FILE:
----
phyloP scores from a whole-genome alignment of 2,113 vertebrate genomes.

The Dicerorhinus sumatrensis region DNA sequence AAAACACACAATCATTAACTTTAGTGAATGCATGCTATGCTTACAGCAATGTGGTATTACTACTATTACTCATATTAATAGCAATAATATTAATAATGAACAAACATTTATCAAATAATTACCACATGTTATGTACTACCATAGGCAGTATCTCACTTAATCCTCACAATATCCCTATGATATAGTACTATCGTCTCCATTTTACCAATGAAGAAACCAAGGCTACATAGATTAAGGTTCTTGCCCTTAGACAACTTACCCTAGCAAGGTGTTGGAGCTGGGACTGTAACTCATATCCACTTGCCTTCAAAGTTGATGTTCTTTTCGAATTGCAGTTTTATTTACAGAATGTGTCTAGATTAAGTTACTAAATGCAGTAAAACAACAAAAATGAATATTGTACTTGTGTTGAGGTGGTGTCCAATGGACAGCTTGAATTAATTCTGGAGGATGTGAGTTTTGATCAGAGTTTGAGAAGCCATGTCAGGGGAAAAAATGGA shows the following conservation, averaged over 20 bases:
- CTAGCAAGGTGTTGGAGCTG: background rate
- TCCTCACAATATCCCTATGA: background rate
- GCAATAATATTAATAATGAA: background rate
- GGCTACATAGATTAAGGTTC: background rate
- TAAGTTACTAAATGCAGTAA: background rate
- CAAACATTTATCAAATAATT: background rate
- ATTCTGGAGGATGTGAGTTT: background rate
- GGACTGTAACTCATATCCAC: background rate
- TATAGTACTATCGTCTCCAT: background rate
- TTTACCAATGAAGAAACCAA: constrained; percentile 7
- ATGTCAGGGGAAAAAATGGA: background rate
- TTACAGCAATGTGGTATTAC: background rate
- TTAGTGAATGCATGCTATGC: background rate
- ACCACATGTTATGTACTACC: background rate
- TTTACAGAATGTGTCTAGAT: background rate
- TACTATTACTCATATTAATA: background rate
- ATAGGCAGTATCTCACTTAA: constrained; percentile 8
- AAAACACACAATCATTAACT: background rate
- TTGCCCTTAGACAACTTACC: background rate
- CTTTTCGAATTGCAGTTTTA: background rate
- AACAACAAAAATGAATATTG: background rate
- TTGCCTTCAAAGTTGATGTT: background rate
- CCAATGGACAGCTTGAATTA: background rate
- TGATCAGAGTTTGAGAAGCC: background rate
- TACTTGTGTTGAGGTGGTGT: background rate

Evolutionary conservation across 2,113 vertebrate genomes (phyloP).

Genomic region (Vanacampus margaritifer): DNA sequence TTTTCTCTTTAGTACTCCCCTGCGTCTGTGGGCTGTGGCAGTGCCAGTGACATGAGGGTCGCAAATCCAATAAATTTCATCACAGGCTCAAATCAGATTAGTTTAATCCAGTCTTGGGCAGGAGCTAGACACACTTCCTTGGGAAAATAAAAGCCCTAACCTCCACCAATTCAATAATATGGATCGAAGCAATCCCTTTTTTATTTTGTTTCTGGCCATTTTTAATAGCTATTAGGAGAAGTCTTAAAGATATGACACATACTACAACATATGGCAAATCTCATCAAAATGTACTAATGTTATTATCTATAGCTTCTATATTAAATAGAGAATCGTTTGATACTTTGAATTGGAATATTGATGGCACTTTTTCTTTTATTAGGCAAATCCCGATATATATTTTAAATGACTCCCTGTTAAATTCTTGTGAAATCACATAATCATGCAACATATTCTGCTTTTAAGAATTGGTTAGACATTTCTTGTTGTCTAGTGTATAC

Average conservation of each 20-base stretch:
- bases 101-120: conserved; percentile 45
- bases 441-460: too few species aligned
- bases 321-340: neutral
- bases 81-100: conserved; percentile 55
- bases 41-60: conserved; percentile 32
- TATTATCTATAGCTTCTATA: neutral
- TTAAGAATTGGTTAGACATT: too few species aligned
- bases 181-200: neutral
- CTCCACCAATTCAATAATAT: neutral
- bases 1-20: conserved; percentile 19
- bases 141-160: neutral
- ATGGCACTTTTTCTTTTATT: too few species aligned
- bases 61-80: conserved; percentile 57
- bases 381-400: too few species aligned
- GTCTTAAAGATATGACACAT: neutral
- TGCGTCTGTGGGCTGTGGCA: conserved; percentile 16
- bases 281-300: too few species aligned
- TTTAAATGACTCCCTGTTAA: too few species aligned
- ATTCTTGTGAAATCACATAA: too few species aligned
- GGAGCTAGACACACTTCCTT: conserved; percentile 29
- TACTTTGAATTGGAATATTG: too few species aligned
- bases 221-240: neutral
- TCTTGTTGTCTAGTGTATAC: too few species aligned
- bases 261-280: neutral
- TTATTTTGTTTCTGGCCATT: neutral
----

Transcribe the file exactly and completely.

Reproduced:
phyloP scores from a whole-genome alignment of 2,113 vertebrate genomes.

The Dicerorhinus sumatrensis region DNA sequence AAAACACACAATCATTAACTTTAGTGAATGCATGCTATGCTTACAGCAATGTGGTATTACTACTATTACTCATATTAATAGCAATAATATTAATAATGAACAAACATTTATCAAATAATTACCACATGTTATGTACTACCATAGGCAGTATCTCACTTAATCCTCACAATATCCCTATGATATAGTACTATCGTCTCCATTTTACCAATGAAGAAACCAAGGCTACATAGATTAAGGTTCTTGCCCTTAGACAACTTACCCTAGCAAGGTGTTGGAGCTGGGACTGTAACTCATATCCACTTGCCTTCAAAGTTGATGTTCTTTTCGAATTGCAGTTTTATTTACAGAATGTGTCTAGATTAAGTTACTAAATGCAGTAAAACAACAAAAATGAATATTGTACTTGTGTTGAGGTGGTGTCCAATGGACAGCTTGAATTAATTCTGGAGGATGTGAGTTTTGATCAGAGTTTGAGAAGCCATGTCAGGGGAAAAAATGGA shows the following conservation, averaged over 20 bases:
- CTAGCAAGGTGTTGGAGCTG: background rate
- TCCTCACAATATCCCTATGA: background rate
- GCAATAATATTAATAATGAA: background rate
- GGCTACATAGATTAAGGTTC: background rate
- TAAGTTACTAAATGCAGTAA: background rate
- CAAACATTTATCAAATAATT: background rate
- ATTCTGGAGGATGTGAGTTT: background rate
- GGACTGTAACTCATATCCAC: background rate
- TATAGTACTATCGTCTCCAT: background rate
- TTTACCAATGAAGAAACCAA: constrained; percentile 7
- ATGTCAGGGGAAAAAATGGA: background rate
- TTACAGCAATGTGGTATTAC: background rate
- TTAGTGAATGCATGCTATGC: background rate
- ACCACATGTTATGTACTACC: background rate
- TTTACAGAATGTGTCTAGAT: background rate
- TACTATTACTCATATTAATA: background rate
- ATAGGCAGTATCTCACTTAA: constrained; percentile 8
- AAAACACACAATCATTAACT: background rate
- TTGCCCTTAGACAACTTACC: background rate
- CTTTTCGAATTGCAGTTTTA: background rate
- AACAACAAAAATGAATATTG: background rate
- TTGCCTTCAAAGTTGATGTT: background rate
- CCAATGGACAGCTTGAATTA: background rate
- TGATCAGAGTTTGAGAAGCC: background rate
- TACTTGTGTTGAGGTGGTGT: background rate

Evolutionary conservation across 2,113 vertebrate genomes (phyloP).

Genomic region (Vanacampus margaritifer): DNA sequence TTTTCTCTTTAGTACTCCCCTGCGTCTGTGGGCTGTGGCAGTGCCAGTGACATGAGGGTCGCAAATCCAATAAATTTCATCACAGGCTCAAATCAGATTAGTTTAATCCAGTCTTGGGCAGGAGCTAGACACACTTCCTTGGGAAAATAAAAGCCCTAACCTCCACCAATTCAATAATATGGATCGAAGCAATCCCTTTTTTATTTTGTTTCTGGCCATTTTTAATAGCTATTAGGAGAAGTCTTAAAGATATGACACATACTACAACATATGGCAAATCTCATCAAAATGTACTAATGTTATTATCTATAGCTTCTATATTAAATAGAGAATCGTTTGATACTTTGAATTGGAATATTGATGGCACTTTTTCTTTTATTAGGCAAATCCCGATATATATTTTAAATGACTCCCTGTTAAATTCTTGTGAAATCACATAATCATGCAACATATTCTGCTTTTAAGAATTGGTTAGACATTTCTTGTTGTCTAGTGTATAC

Average conservation of each 20-base stretch:
- bases 101-120: conserved; percentile 45
- bases 441-460: too few species aligned
- bases 321-340: neutral
- bases 81-100: conserved; percentile 55
- bases 41-60: conserved; percentile 32
- TATTATCTATAGCTTCTATA: neutral
- TTAAGAATTGGTTAGACATT: too few species aligned
- bases 181-200: neutral
- CTCCACCAATTCAATAATAT: neutral
- bases 1-20: conserved; percentile 19
- bases 141-160: neutral
- ATGGCACTTTTTCTTTTATT: too few species aligned
- bases 61-80: conserved; percentile 57
- bases 381-400: too few species aligned
- GTCTTAAAGATATGACACAT: neutral
- TGCGTCTGTGGGCTGTGGCA: conserved; percentile 16
- bases 281-300: too few species aligned
- TTTAAATGACTCCCTGTTAA: too few species aligned
- ATTCTTGTGAAATCACATAA: too few species aligned
- GGAGCTAGACACACTTCCTT: conserved; percentile 29
- TACTTTGAATTGGAATATTG: too few species aligned
- bases 221-240: neutral
- TCTTGTTGTCTAGTGTATAC: too few species aligned
- bases 261-280: neutral
- TTATTTTGTTTCTGGCCATT: neutral